We hope you find this edition informative and please do send us any feedback you may have through the contact form on this page.
Science and Medicine
More than half of sightless children in the United States did not have to lose their vision, according to a new study. The findings suggest the need to prioritize addressing preventable vision loss in all children in America, said study co-author Dr. Scott Lambert, a professor of ophthalmology at Stanford University in California. This story comes to us from: Medical Xpress.
A discovery about how some visually impaired adults could start to see offers a new vision of the brain's possibilities. The adult brain has the potential to partially recover from inherited blindness, according to new research. This story came to us from: ScienceDaily.
Corneal blindness refers to a group of eye disorders that change the corneal transparency, causing corneal scarring and blindness. The leading causes of corneal blindness include infectious causes, i.e., due to bacteria, viruses, fungi, and protozoa. The most common predisposing factors are trauma, contact lens usage, or the use of steroid medications. The various other diseases included are trachoma, dry eye disease, keratoconus, ophthalmia neonatorum, and non-infectious uveitis. This story comes to us from: Cureus.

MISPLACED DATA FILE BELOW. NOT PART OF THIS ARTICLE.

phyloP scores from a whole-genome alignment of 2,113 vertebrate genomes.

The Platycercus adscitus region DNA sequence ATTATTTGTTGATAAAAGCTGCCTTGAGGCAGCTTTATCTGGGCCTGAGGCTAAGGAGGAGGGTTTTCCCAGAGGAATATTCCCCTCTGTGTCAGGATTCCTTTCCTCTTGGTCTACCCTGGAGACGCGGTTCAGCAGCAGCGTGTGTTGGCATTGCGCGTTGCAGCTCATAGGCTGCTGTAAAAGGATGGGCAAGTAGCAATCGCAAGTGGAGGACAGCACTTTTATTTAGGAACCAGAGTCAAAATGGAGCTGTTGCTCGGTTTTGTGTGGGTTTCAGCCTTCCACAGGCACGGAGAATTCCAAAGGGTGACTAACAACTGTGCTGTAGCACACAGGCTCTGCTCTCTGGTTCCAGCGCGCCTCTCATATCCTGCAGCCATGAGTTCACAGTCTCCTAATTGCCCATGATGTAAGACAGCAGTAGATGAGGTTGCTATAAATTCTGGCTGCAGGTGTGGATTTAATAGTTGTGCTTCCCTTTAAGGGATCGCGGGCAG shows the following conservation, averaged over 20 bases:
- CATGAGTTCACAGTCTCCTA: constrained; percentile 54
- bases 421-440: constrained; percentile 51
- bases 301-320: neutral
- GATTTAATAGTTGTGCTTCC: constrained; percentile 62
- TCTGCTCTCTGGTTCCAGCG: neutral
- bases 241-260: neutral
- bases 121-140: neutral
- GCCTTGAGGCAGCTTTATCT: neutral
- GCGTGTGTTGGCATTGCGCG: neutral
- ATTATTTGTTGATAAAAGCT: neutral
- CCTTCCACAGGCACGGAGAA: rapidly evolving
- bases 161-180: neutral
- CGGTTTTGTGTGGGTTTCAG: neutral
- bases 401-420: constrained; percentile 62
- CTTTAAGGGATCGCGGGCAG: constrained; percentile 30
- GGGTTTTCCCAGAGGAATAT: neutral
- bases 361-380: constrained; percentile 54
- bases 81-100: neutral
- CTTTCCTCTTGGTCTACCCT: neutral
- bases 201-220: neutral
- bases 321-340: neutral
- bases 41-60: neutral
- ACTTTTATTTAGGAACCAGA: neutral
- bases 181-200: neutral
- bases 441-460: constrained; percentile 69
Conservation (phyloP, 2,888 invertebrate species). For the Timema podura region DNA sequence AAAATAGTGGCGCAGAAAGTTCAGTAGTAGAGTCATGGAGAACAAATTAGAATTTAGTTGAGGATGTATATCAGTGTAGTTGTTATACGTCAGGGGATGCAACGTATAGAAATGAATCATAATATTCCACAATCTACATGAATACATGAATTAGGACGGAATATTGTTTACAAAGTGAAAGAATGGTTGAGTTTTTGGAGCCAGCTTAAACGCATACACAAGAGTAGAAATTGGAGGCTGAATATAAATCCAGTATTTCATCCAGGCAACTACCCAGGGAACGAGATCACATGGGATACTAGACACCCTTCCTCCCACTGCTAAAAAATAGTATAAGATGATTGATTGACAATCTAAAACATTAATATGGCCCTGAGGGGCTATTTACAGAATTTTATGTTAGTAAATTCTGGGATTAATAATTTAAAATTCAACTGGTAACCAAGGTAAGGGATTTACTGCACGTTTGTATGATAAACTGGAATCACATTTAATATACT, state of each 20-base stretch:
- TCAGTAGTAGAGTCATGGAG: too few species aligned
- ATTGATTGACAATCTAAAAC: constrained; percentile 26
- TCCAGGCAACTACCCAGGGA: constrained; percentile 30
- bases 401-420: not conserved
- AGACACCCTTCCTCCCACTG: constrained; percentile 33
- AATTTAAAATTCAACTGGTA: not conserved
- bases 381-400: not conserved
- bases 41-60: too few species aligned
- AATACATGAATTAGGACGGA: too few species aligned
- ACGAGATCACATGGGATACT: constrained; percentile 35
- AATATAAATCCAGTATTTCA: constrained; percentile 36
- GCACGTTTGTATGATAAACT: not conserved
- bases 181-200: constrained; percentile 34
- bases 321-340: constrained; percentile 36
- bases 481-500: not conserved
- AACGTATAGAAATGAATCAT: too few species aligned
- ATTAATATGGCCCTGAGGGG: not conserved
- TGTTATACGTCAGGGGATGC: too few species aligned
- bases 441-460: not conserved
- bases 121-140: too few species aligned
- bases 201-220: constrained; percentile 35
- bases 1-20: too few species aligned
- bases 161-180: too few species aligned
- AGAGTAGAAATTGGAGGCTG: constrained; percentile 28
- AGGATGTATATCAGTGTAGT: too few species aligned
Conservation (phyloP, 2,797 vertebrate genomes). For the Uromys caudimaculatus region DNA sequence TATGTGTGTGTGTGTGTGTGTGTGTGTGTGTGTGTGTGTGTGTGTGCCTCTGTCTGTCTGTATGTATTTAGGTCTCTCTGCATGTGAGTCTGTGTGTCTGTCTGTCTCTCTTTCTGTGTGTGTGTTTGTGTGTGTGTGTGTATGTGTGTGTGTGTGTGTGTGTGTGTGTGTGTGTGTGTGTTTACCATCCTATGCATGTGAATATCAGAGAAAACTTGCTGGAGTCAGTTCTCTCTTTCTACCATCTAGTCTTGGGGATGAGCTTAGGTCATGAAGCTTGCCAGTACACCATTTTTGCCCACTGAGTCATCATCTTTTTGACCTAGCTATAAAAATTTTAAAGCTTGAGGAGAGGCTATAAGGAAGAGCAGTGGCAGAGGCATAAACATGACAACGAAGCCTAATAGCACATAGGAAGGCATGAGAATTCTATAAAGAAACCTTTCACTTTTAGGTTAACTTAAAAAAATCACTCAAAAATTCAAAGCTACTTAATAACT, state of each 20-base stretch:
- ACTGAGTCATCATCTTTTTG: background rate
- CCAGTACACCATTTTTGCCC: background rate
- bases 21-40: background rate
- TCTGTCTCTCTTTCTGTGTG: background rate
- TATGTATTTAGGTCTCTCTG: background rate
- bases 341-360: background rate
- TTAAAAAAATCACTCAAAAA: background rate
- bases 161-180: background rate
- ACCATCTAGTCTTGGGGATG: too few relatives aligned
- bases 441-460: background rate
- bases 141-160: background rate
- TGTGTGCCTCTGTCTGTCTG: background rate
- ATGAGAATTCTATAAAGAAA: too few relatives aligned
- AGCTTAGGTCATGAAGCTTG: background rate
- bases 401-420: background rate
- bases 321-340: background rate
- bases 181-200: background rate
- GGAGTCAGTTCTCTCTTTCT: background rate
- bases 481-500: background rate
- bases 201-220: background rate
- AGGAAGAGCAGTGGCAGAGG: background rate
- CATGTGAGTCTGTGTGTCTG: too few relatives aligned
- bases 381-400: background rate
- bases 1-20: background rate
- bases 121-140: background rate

NIH scientists shed light on how genetic architecture determines gene expression, tissue-specific function, and disease phenotype in blinding diseases. This story comes to us from: EurekAlert.
According to murine research, the adult brain has the potential to partially recover from inherited blindness. This story comes to us from: Technology Networks.